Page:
- Grant, B. F., Stinson, F. S., Dawson, D. A., Chou, S. P., Dufour, M. C., Compton, W., et al. (2004). Prevalence and co-occurrence of substance use disorders and independent mood and anxiety disorders: Results from the national epidemiologic survey on alcohol and related conditions. Archives of General Psychiatry. doi:10.1001/archpsyc.61.8.807.Google Scholar
- Harris, K. M. (2009). The national longitudinal study of adolescent health (Add Health), waves I & II, 1994–1996; Wave 1II, 2001–2002; Wave 4, 2007–2009 Chapel Hill. NC: Carlonia Population Center.Google Scholar
- Hatzenbuehler, M. L., Corbin, W. R., & Fromme, K. (2011). Discrimination and alcohol-related problems among college students: A prospective examination of mediating effects. Drug and Alcohol Dependence, 115(4). doi:10.1016/j.drugalcdep.2010.11.002.
- Hu, L., & Bentler, P. M. (1999). Cutoff criteria for fit indexes in covariance structure analysis: Conventional criteria versus new alternatives. Structural Equation Modeling, 6(1). doi:10.1080/10705519909540118.
- Institute of Medicine. (2011). The health of lesbian, gay, bisexual, and transgender people: Building a foundation for better understanding. Washington, DC: The National Academic Press.Google Scholar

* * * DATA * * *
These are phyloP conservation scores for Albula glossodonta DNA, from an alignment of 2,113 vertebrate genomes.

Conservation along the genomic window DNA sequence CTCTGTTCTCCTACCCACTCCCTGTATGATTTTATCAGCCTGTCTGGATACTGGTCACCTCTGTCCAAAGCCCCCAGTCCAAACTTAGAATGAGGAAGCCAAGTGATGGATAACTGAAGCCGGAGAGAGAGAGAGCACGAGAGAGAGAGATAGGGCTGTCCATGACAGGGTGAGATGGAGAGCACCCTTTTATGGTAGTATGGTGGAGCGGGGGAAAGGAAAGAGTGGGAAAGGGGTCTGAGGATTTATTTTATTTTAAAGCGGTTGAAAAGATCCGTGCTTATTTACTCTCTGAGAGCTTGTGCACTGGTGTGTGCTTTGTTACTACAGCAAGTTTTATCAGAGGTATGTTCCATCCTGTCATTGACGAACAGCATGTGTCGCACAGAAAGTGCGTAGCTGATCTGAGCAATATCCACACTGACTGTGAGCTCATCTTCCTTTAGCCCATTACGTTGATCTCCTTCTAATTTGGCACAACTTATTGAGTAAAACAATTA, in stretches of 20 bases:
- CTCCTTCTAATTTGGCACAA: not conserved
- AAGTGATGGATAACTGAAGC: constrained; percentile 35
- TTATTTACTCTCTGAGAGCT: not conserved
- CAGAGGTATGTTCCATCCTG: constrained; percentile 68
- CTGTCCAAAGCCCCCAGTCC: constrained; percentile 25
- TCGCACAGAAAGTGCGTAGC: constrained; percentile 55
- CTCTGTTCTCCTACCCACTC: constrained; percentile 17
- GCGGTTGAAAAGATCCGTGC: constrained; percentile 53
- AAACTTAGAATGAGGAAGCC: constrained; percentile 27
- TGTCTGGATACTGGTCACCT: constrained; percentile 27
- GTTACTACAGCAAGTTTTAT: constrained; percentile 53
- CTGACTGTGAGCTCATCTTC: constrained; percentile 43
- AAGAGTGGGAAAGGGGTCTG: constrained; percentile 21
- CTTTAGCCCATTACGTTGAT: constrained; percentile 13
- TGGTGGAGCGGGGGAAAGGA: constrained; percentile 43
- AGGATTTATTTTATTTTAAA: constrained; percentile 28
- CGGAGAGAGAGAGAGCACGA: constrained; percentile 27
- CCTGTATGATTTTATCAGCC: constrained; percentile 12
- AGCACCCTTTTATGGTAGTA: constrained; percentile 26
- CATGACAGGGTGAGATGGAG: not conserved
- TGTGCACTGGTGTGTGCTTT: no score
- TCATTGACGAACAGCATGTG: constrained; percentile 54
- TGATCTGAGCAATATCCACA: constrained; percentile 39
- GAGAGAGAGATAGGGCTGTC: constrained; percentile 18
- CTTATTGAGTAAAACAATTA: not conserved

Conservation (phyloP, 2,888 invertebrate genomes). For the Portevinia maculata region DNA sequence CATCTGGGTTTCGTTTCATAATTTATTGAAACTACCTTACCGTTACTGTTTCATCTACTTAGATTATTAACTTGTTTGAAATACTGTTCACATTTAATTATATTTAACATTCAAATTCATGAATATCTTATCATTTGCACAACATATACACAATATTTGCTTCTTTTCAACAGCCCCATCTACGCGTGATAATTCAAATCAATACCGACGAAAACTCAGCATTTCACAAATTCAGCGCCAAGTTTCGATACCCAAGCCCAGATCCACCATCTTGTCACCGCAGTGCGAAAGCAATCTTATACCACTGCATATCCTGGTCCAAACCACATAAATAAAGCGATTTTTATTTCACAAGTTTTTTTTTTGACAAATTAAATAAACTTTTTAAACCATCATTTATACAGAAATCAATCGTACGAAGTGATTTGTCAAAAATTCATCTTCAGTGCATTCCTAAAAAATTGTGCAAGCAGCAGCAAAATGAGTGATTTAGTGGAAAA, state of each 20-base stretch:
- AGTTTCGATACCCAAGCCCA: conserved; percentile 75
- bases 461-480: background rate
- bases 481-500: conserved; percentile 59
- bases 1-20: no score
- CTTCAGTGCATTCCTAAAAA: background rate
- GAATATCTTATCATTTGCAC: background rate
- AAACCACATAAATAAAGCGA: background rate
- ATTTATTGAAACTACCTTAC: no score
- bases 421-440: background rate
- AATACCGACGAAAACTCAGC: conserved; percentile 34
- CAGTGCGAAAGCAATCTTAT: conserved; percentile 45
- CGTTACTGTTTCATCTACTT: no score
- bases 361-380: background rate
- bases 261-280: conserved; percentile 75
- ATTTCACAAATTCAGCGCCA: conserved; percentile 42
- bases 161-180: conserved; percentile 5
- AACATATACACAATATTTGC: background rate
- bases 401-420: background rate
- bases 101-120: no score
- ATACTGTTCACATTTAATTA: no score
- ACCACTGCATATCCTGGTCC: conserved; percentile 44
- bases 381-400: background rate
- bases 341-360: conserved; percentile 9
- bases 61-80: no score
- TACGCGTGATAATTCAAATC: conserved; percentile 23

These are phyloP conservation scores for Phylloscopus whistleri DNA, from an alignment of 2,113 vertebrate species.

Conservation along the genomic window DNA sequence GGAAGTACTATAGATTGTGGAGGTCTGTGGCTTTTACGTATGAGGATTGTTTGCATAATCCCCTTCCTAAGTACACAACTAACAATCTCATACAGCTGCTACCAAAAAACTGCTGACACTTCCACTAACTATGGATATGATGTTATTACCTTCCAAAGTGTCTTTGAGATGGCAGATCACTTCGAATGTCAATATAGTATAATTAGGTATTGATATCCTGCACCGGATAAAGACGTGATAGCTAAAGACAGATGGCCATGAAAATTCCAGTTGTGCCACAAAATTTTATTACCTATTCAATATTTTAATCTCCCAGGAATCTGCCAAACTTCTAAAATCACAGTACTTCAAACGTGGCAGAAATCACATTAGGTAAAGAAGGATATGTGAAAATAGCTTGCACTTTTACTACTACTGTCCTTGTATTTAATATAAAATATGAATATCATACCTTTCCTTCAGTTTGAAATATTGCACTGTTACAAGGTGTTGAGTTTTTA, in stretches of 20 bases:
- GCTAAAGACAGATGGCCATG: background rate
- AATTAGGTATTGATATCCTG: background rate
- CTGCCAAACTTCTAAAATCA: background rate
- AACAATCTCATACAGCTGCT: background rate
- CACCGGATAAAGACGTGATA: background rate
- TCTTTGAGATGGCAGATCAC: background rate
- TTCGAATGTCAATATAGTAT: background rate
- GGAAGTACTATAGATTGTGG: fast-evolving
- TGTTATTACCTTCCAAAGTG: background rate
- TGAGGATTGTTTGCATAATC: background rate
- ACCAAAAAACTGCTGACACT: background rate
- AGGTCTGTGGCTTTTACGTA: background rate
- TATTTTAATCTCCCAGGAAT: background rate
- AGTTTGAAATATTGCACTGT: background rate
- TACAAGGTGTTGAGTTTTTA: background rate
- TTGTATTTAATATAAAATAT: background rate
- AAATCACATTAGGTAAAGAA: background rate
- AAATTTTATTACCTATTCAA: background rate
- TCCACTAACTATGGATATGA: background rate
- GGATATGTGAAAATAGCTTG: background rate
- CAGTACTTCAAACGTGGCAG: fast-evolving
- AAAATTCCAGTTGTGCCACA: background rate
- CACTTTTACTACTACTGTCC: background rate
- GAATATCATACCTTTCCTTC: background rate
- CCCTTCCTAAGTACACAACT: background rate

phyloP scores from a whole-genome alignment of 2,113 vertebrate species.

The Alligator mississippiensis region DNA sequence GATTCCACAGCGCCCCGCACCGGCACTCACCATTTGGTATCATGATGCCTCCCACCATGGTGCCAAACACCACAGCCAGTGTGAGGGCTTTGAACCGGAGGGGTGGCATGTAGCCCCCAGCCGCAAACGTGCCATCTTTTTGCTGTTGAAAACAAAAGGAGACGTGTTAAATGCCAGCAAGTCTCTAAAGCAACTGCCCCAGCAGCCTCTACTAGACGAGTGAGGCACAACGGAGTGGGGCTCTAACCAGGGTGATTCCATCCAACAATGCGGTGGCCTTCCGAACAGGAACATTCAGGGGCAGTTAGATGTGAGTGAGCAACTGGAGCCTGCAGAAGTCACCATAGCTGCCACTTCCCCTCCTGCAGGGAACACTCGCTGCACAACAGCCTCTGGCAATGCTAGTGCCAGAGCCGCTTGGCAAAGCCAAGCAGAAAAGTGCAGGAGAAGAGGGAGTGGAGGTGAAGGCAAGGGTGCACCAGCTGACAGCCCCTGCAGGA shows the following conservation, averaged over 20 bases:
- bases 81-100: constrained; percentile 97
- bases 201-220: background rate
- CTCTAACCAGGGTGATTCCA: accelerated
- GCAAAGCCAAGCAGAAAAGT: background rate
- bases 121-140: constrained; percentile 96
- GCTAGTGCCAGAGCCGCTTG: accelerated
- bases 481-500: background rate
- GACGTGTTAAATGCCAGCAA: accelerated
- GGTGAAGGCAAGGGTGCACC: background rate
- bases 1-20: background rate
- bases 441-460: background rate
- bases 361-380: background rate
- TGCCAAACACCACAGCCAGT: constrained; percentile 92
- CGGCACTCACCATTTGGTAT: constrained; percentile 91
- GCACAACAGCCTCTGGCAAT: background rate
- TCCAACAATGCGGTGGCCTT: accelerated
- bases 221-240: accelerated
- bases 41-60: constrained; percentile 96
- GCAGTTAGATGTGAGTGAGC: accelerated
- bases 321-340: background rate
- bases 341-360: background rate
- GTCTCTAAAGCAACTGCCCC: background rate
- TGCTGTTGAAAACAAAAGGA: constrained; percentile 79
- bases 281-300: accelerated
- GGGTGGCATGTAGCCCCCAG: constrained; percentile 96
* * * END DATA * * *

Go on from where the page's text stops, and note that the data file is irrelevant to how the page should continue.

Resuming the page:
- Johnston, L. D., O’Malley, P. M., & Bachman, J. G. (2003). Monitoring the future: National survey results on drug use, 1975–2002, Vol. 1. NIH Publication No. 03-5375, Bethesda, MD: Department of Health and Human Services.Google Scholar
- Muthén, L. K., & Muthén, B. O. (1998–2010). Mplus 6.0 [Computer Software]. Los Angeles, CA: Muthén & Muthén.Google Scholar
- Naimi, T. S., Brewer, R. D., Mokdad, A., Denny, C., Serdula, M. K., & Marks, J. S. (2003). Binge drinking among US adults. Journal of the American Medical Association. doi:10.1001/jama.289.1.70.
- Read, J. P., Wood, M. D., & Capone, C. (2005). A prospective investigation of relations between social influences and alcohol involvement during the transition into college. Journal of Studies on Alcohol and Drugs, 66(1), 23–34.Google Scholar
- Robin, L., Brener, N. D., Donahue, S. F., Hack, T., Hale, K., & Goodenow, C. (2002). Associations between health risk behaviors and opposite-, same-, and both-sex sexual partners in representative samples of Vermont and Massachusetts high school students. Archives of Pediatric and Adolescent Medicine, 156(4), 349–355.CrossRefGoogle Scholar
- Satorra, A., & Bentler, P. M. (2001). A scaled difference chi-square test statistic for moment structure analysis. Psychometrika, 66, 507–514.Google Scholar
- Trocki, K. F., Drabble, L., & Midanik, L. (2005). Use of heavier drinking contexts among heterosexuals, homosexuals and bisexuals: Results from a National Household Probability Survey. Journal of Studies on Alcohol and Drugs, 66(1), 105–110.Google Scholar
- U.S. Department of Health and Human Services. (2012). Healthy people 2020. Retrieved October 05 2012, from http://www.hhs.gov/ash/oah/resources-and-publications/healthy-people-2020.html.
- Walder-Haugrud, L. K., Gratch, L. V., & Magruder, B. (1997). Victimization and perpetration rates of violence in gay and lesbian relationships: Gender issues explored. Violence and Victims, 12, 173–184.Google Scholar